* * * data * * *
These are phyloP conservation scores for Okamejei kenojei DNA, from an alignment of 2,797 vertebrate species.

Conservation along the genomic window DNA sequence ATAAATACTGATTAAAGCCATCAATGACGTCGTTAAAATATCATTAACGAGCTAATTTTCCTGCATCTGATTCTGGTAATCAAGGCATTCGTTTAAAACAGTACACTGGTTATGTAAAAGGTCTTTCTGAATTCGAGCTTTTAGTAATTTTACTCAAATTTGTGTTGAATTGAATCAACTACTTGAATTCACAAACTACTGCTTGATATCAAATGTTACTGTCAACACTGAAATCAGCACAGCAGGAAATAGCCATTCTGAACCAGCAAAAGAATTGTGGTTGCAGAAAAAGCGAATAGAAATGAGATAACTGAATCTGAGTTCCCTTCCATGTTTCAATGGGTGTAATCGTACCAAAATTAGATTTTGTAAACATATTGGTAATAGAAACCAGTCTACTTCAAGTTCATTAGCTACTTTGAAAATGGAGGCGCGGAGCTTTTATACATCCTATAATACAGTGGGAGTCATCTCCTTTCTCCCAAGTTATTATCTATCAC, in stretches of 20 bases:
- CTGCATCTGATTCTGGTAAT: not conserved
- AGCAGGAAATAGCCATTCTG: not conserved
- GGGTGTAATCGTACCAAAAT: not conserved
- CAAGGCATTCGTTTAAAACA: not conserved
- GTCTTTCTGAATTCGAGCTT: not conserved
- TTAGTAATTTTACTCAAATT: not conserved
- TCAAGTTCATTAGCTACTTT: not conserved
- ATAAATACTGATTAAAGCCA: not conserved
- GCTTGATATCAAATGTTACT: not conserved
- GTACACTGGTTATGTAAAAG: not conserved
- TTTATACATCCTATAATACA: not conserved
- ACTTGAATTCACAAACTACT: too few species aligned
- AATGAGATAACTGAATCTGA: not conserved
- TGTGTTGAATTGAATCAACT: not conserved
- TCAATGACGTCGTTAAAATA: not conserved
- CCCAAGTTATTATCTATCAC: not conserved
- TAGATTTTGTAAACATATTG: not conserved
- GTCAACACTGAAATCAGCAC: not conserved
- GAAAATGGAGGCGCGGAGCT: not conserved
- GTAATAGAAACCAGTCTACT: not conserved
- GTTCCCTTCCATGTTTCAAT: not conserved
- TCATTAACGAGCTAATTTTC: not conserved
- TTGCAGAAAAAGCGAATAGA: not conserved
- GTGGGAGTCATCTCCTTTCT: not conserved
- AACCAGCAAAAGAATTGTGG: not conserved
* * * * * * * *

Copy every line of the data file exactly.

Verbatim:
These are phyloP conservation scores for Okamejei kenojei DNA, from an alignment of 2,797 vertebrate species.

Conservation along the genomic window DNA sequence ATAAATACTGATTAAAGCCATCAATGACGTCGTTAAAATATCATTAACGAGCTAATTTTCCTGCATCTGATTCTGGTAATCAAGGCATTCGTTTAAAACAGTACACTGGTTATGTAAAAGGTCTTTCTGAATTCGAGCTTTTAGTAATTTTACTCAAATTTGTGTTGAATTGAATCAACTACTTGAATTCACAAACTACTGCTTGATATCAAATGTTACTGTCAACACTGAAATCAGCACAGCAGGAAATAGCCATTCTGAACCAGCAAAAGAATTGTGGTTGCAGAAAAAGCGAATAGAAATGAGATAACTGAATCTGAGTTCCCTTCCATGTTTCAATGGGTGTAATCGTACCAAAATTAGATTTTGTAAACATATTGGTAATAGAAACCAGTCTACTTCAAGTTCATTAGCTACTTTGAAAATGGAGGCGCGGAGCTTTTATACATCCTATAATACAGTGGGAGTCATCTCCTTTCTCCCAAGTTATTATCTATCAC, in stretches of 20 bases:
- CTGCATCTGATTCTGGTAAT: not conserved
- AGCAGGAAATAGCCATTCTG: not conserved
- GGGTGTAATCGTACCAAAAT: not conserved
- CAAGGCATTCGTTTAAAACA: not conserved
- GTCTTTCTGAATTCGAGCTT: not conserved
- TTAGTAATTTTACTCAAATT: not conserved
- TCAAGTTCATTAGCTACTTT: not conserved
- ATAAATACTGATTAAAGCCA: not conserved
- GCTTGATATCAAATGTTACT: not conserved
- GTACACTGGTTATGTAAAAG: not conserved
- TTTATACATCCTATAATACA: not conserved
- ACTTGAATTCACAAACTACT: too few species aligned
- AATGAGATAACTGAATCTGA: not conserved
- TGTGTTGAATTGAATCAACT: not conserved
- TCAATGACGTCGTTAAAATA: not conserved
- CCCAAGTTATTATCTATCAC: not conserved
- TAGATTTTGTAAACATATTG: not conserved
- GTCAACACTGAAATCAGCAC: not conserved
- GAAAATGGAGGCGCGGAGCT: not conserved
- GTAATAGAAACCAGTCTACT: not conserved
- GTTCCCTTCCATGTTTCAAT: not conserved
- TCATTAACGAGCTAATTTTC: not conserved
- TTGCAGAAAAAGCGAATAGA: not conserved
- GTGGGAGTCATCTCCTTTCT: not conserved
- AACCAGCAAAAGAATTGTGG: not conserved